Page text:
From surviving to adapting and thriving in the face of uncertainty
In an ideal world, we all want our businesses to run smoothly—our systems up 100% of the time, our people to be well, engaged and productive, our clients happy, and all tasks completed on time so we can continue delivering uninterrupted services to our clients. Unfortunately, we live in a world that is far from ideal, and we are constantly exposed to threats that could disrupt work; from natural disasters to business crises to workplace violence and, as of late, a global pandemic.
A key aspect of successful organisations is having a business continuity plan (BCP) in case of emergencies. Business continuity ensures that critical functions remain operational in case of disruptions, and a mature business continuity management program offers awareness and anticipation of the possible impact of certain events, natural or otherwise, and allows for the management to act accordingly—and quickly—for everyone’s safety.
Continuity in the time of coronavirus
Business continuity planning goes beyond the immediate, short-term response, but also prepares companies for the long-term effects of disruption. With the COVID-19 pandemic continuing to be unpredictable and changing the way we work, organisations on BCP need to review what they have been doing and assess which of these can be moved from business recovery to business as usual. These may also be some things that could help them prepare for future disruptive events. Elements of a BCP to consider are:
Remote working policies and set-up
With the coronavirus initiating the world’s most massive remote working experiment, organisations now have data on the pros and cons of having a distributed workforce. Recent studies and surveys have shown a shift in mindset with remote working, with more business leaders considering a permanent shift to this set-up post-COVID-19 and employees seeing its benefits in terms of productivity, engagement and wellbeing. Remote working looks like it is here to stay—so how will your company adjust? What tools do you need to deploy to support your people? What policies and activities do you need to create to keep your people engaged regardless of where they work?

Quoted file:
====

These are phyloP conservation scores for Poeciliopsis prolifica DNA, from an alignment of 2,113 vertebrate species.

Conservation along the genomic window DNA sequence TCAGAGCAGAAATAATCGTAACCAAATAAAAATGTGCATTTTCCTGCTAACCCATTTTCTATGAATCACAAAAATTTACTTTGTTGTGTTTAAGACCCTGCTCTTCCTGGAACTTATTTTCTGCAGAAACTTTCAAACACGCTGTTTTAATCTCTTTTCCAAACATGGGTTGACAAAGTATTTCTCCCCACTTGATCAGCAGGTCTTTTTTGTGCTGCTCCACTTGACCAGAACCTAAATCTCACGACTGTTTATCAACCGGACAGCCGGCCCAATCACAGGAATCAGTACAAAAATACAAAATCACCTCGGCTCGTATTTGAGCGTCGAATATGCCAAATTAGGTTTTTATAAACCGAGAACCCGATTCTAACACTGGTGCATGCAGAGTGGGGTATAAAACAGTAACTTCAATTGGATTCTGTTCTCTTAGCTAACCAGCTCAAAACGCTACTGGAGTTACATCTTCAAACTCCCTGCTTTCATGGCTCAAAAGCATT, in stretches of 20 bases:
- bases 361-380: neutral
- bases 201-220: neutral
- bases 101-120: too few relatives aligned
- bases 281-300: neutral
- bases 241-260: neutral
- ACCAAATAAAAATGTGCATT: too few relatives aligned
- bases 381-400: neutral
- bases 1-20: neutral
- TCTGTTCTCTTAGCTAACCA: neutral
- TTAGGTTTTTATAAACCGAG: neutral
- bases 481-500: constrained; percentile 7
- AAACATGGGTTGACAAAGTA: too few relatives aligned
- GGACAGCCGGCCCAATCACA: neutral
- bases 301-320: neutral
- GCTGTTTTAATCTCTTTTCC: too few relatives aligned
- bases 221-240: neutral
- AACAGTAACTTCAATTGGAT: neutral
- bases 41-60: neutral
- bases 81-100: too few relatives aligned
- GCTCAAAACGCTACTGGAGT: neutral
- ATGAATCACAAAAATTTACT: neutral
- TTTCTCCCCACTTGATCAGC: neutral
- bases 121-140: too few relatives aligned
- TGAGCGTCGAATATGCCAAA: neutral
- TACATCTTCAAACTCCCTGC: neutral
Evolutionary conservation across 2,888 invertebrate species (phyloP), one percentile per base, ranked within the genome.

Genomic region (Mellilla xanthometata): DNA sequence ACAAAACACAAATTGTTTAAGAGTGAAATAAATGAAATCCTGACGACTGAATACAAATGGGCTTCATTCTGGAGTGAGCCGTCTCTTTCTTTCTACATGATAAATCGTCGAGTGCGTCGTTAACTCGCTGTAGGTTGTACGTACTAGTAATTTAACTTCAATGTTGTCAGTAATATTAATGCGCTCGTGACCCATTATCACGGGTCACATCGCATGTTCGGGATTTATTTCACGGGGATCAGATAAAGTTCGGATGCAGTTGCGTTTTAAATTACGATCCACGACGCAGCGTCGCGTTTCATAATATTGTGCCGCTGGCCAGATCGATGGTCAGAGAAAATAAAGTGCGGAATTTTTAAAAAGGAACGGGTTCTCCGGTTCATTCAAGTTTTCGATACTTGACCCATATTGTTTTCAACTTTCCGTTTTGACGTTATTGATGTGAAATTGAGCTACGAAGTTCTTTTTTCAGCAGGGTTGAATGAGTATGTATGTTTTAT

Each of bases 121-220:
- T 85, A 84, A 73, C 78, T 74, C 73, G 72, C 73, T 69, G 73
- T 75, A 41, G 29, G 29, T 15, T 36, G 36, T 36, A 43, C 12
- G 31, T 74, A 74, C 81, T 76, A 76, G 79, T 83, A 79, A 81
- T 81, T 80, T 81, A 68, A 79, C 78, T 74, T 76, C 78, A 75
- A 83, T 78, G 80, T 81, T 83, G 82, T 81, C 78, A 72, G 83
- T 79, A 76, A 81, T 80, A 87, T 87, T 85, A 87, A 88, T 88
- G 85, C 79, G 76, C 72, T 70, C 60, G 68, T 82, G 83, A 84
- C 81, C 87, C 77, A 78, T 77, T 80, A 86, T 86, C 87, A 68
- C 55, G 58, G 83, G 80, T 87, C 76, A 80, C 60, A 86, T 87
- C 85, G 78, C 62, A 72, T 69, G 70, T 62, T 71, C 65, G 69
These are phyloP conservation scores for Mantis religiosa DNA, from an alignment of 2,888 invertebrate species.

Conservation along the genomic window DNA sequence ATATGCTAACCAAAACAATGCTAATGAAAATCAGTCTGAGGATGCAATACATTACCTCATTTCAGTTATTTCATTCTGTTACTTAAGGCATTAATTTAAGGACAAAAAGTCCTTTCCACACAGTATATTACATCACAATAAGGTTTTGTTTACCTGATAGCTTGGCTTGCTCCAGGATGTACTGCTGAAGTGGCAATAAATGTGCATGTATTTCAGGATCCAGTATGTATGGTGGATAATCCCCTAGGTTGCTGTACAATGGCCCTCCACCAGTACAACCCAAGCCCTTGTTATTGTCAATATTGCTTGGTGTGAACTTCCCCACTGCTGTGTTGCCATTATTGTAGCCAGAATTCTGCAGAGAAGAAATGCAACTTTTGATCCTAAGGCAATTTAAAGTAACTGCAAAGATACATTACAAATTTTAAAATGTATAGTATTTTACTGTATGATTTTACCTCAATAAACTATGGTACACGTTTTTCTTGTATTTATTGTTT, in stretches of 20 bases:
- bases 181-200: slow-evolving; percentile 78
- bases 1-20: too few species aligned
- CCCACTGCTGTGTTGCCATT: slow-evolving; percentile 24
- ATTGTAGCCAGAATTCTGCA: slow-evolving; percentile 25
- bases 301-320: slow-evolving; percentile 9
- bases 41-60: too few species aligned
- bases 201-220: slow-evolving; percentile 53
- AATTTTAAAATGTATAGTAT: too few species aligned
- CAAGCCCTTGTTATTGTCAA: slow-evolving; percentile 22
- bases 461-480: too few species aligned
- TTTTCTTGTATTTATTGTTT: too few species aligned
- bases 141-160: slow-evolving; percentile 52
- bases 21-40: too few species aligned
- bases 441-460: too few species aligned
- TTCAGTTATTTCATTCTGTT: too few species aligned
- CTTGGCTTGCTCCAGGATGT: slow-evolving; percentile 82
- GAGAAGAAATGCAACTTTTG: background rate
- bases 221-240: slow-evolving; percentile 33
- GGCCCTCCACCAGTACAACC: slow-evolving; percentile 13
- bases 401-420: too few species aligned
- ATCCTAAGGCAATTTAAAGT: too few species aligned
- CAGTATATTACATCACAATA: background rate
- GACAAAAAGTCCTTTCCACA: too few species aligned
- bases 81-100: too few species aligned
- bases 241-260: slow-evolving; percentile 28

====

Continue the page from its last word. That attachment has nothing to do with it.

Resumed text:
Improvements in communication strategy
Communication remains to be the number one tool that leaders need to utilise, regardless if there is a crisis. What communication techniques did you implement during BCP that could be carried over to BAU? Whether it is monthly live sessions or additional newsletters, improving your communication strategies is always a good investment.
Physical security, cybersecurity and data privacy
Since the beginning of the COVID-19 pandemic, there has been an increase in security threats such as phishing, malspams, and ransomware attacks. With employees working from home, some even using their own devices, they are more vulnerable to lapses in physical security and cyberattacks. What measures can you take to strengthen security when your people are not working in the same building and protected by the onsite security protocols?
The crisis has opened doors for companies to innovate not only to cut costs, but provide faster service to their customers and support their people in their homes. While cashless transactions and online shopping are not new, COVID-19 has accelerated the adoption of this, to reduce the risk of transmission through paper coins and bills. HR processes like recruitment, onboarding, learning and performance management require some face to face interactions or onsite work. Automating these processes through HCM technology can help HR teams in managing their people, keep their costs in check and enable growth in the organisation beyond the crisis.
Review services that can be outsourced
Activating BCP can mean that not all your staff will be able to work, depending on their personal situation during the crisis. Maybe this is the time to review which processes you have in-house that can be outsourced to organisations who specialise in those to ensure continuity. Payroll, in particular, has proven to be a crucial function in business continuity. Late or missed payroll, contract breaches and non-compliance can spell another disaster for organisations, on top of low employee morale and productivity and a challenged internal payroll department. In a recent blog post, Sandy Forrest, General Manager for Ascender Public & Enterprise Services challenges employers to ask some questions: “[W]hat would happen if staff fell ill, needed to look after a loved one or were simply offline? Does your organisation have the technology, team and mechanism in place to ensure that your staff are paid accurately and on time in such an event? These questions are critical when you begin to think about the uncertainty around how long we’ll be in this current state of business operation, with most experts predicting the COVID-19 distributions to continue on for another six months – and vaccines not being available until next year.”